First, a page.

We know some of the reasons for these seeming aberrations, including the fact that Lagos used to be the former capital of the Federation. It is understandable that Nigerians from every part of the country will migrate to the city and state and after many years can come up with the idea of Lagos being “no man’s land”. So this fallacy did not just start today. It has been a recurring mentality among different ethnic collections but has now been accentuated by certain group for political gains and ambition. Even the late first governor of the state, General Mobolaji Johnson in September, 1970 had to publicly state that “Lagos is not a no man’s land” while rebuking Col. Abba Kyari, his North-Central State counterpart, over the latter’s comment that a Federal Capital Territory be carved out of Lagos State.

This now brings me to the second issue which is the obligation on us all to re-elect the Lagos State Governor, Babajide Olusola Sanwo-Olu for a second term. While Lagosians are justifiable in being angry at this moment for all that have been done on their behalf and against them, what is needed now is to first win the State for APC and Sanwo-Olu. It is expedient to do that and come back after the election of March 11 to talk about how our grievances will be addressed. According to a Yoruba proverb, “e je ka le akata lo no ki a to pada bo wa ba adie”, (let us chase away the fox and come back to scold the chicken for straying into the forest). The issue at stake is that Sanwo-olu has performed by any standard of assessment and deserves to be given the opportunity for a second term. Can he do better, of course, there is always room for improvement.

Just one example will suffice. In the 1980s, the travel time on the newly opened 76 kilometres Lekki-Epe Expressway from Mobil Headquarters in Victoria Island to Epe was 45 minutes even by the rickety of cars. At some point in 2020, it would take anyone going to Epe between 6 to 8 hours to get to his destination, especially during peak hours. Now, that stretch of road from Eleko Junction to Epe has been rehabilitated and the journey is about 3 to 4 hours even with the ongoing construction at VGC intersection. It is hoped that the construction will be over soon and the journey though cannot return to 45 minutes of old because of development along the axis but not the horrible 8 hours before the intervention by Sanwo-Olu. Also, the political set up at the wards, local governments, divisions, state and the Governor’s Advisory Council (GAC) levels is skewed and deserved to be re-examined to reflect the demographics of the youth and the indigenous population in the State. But for now, the task is to re-elect Sanwo-Olu and the vote on March 11 from Epe to Badagry, from Ikeja to Eti-osa must reflect that in order to take back our land.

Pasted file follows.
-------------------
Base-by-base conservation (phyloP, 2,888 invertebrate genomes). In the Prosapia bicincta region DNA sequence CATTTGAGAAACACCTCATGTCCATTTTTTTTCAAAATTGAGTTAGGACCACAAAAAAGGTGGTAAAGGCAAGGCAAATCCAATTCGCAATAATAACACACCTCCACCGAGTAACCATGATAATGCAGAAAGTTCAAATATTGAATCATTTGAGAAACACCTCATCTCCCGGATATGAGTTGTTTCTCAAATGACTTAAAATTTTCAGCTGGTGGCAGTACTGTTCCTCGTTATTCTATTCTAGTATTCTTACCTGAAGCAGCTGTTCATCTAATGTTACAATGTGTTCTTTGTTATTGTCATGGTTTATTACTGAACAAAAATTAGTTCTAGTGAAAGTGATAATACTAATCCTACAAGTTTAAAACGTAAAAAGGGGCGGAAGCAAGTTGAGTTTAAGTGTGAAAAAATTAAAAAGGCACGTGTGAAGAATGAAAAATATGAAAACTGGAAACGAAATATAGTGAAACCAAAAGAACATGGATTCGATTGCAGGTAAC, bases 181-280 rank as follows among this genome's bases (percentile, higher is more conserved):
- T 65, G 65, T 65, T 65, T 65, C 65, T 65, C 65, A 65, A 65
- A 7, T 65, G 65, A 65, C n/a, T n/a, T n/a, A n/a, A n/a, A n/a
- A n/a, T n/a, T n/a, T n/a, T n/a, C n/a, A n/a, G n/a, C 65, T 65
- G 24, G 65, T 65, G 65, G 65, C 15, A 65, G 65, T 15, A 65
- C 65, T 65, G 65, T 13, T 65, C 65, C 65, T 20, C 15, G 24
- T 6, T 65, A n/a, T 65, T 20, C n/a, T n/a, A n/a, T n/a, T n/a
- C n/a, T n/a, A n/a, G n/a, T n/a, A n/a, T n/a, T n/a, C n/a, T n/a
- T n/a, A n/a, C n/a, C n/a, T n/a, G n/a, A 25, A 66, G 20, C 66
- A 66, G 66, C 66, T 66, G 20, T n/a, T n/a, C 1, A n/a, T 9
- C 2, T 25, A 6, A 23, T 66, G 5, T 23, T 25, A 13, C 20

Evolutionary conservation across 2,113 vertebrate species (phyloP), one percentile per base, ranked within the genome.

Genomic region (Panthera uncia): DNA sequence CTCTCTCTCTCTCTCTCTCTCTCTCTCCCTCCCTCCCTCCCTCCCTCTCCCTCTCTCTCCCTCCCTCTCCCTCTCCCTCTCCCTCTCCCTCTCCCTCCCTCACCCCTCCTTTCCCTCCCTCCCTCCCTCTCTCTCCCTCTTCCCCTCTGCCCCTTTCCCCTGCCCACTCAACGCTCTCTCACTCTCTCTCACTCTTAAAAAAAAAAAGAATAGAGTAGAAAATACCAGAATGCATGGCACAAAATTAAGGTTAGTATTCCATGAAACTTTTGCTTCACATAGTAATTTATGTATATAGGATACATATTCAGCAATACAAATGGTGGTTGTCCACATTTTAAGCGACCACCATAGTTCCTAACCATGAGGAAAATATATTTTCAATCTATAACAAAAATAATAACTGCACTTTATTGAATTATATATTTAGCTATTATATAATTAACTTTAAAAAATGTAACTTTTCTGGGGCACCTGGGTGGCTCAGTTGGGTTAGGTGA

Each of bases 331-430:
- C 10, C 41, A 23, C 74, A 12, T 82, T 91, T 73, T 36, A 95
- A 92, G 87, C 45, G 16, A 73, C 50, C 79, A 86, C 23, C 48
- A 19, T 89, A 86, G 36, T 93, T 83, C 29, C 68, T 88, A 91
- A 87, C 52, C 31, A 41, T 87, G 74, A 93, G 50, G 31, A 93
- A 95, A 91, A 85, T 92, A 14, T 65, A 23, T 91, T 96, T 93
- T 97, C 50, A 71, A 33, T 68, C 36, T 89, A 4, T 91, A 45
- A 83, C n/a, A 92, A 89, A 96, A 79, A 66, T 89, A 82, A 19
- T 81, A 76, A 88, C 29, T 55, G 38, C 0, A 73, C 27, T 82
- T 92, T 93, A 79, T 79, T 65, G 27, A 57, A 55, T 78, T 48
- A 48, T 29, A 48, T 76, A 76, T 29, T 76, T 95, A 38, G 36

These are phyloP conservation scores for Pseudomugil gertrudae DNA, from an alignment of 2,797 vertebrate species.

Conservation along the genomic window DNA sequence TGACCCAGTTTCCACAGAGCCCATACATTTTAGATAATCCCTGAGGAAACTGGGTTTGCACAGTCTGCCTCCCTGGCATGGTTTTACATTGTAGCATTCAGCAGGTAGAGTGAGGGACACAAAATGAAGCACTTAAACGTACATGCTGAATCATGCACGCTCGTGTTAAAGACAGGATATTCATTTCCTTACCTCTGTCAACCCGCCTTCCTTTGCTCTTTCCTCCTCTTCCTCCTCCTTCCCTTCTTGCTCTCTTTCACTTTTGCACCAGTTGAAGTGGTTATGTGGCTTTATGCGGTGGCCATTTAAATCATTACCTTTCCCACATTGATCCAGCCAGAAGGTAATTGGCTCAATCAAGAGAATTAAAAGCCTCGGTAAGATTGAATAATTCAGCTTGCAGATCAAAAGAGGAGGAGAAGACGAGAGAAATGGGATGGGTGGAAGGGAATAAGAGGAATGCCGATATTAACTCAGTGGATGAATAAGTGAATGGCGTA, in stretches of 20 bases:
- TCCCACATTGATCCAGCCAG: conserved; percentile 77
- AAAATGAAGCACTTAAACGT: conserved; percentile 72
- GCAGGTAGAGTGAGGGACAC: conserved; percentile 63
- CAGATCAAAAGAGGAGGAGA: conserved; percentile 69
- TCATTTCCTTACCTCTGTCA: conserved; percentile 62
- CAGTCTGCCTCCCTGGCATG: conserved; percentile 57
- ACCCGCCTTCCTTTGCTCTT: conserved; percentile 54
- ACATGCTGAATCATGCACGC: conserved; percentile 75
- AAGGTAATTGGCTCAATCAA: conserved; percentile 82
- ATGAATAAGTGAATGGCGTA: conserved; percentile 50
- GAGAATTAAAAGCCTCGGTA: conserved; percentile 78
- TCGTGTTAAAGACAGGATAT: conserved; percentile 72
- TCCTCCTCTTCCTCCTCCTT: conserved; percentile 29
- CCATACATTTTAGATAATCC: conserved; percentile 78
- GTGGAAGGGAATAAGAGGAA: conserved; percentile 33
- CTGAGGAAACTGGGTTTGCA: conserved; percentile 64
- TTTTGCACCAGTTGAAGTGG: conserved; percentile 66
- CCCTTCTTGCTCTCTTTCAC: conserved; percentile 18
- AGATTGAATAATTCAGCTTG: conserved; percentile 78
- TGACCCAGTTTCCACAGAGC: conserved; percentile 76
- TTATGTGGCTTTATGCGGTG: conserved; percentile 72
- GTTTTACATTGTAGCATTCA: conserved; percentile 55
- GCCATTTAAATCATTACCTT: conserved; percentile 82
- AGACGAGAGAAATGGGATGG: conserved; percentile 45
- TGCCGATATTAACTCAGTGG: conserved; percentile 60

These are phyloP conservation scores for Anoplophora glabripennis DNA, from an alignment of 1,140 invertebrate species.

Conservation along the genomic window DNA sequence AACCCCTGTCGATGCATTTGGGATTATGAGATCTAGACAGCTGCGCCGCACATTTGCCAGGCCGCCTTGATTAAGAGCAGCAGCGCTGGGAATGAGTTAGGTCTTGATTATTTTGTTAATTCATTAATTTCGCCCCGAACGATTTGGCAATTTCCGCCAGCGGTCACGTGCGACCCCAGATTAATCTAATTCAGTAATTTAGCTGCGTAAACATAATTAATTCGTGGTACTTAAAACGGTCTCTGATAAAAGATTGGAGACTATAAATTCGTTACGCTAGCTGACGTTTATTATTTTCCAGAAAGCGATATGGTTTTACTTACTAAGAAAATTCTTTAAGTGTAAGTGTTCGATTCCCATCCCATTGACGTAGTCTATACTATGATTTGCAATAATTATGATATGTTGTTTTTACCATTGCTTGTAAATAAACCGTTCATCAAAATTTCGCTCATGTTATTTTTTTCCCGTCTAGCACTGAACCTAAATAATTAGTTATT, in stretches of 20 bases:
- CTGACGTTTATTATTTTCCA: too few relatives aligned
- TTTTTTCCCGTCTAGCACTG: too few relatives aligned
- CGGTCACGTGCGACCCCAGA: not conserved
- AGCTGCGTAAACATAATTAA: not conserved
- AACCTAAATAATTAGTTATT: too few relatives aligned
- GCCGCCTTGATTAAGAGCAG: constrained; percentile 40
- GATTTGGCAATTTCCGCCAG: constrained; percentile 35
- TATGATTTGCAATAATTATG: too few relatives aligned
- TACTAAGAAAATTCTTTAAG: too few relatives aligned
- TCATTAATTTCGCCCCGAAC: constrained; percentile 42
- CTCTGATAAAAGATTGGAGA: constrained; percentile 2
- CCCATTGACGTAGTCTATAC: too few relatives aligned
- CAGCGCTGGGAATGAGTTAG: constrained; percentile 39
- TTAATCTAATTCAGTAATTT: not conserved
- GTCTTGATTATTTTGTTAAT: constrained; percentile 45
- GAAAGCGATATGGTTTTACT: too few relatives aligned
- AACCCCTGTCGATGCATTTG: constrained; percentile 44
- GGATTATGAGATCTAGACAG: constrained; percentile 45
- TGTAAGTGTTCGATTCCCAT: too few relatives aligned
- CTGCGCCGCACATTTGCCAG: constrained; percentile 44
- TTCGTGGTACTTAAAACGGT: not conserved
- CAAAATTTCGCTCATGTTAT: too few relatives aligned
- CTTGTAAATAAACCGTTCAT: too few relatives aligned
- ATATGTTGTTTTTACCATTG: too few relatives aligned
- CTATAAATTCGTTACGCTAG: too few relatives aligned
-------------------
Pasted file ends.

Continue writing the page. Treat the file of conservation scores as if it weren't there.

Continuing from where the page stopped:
Finally, it is inconceivable that the former governor of the state will be the president of Nigeria and Lagos governor in a different party. I know some people will say it happened in 1999 when former President Olusegun Obasanjo was in PDP and the governor of the state in AD. This is false equivalency. President Obsanjo was neither a politician per see nor a governor in the state before contesting the election. In any case, he dramatically changed the political situation in the 2003 election when he deployed all means and resources necessary as a former war commander to capture the state. But somehow, he did not forgive the citizens of the state nay the region for that indiscretion. Lagos-Otta-Abeokuta road is a practical demonstration of what can become of the infrastructural development of a state if the people fail to realise that it is in their interest to have the governor and president in the same party.

In the end, for a prosperous Lagos, a thriving business community, the hub of information communication technology, the base of Nollywoood we should not make the mistake of voting another party on Saturday March 11 but APC and Governor Sanwo-Olu. Let us put what happened on February 25, 2023 behind us and consider it as an aberration that would not repeat itself. The non indigenes in Lagos have nothing to fear. They will continue to live in Lagos, marry Lagosians, enjoy owambe parties, but the values, cultures, norms and traditions of the people must be respected and recognise that Lagos belongs to Lagosians and not a “No man’s land”. That is an incontrovertible fact.


Wale Oloko, a Policy Analyst writes via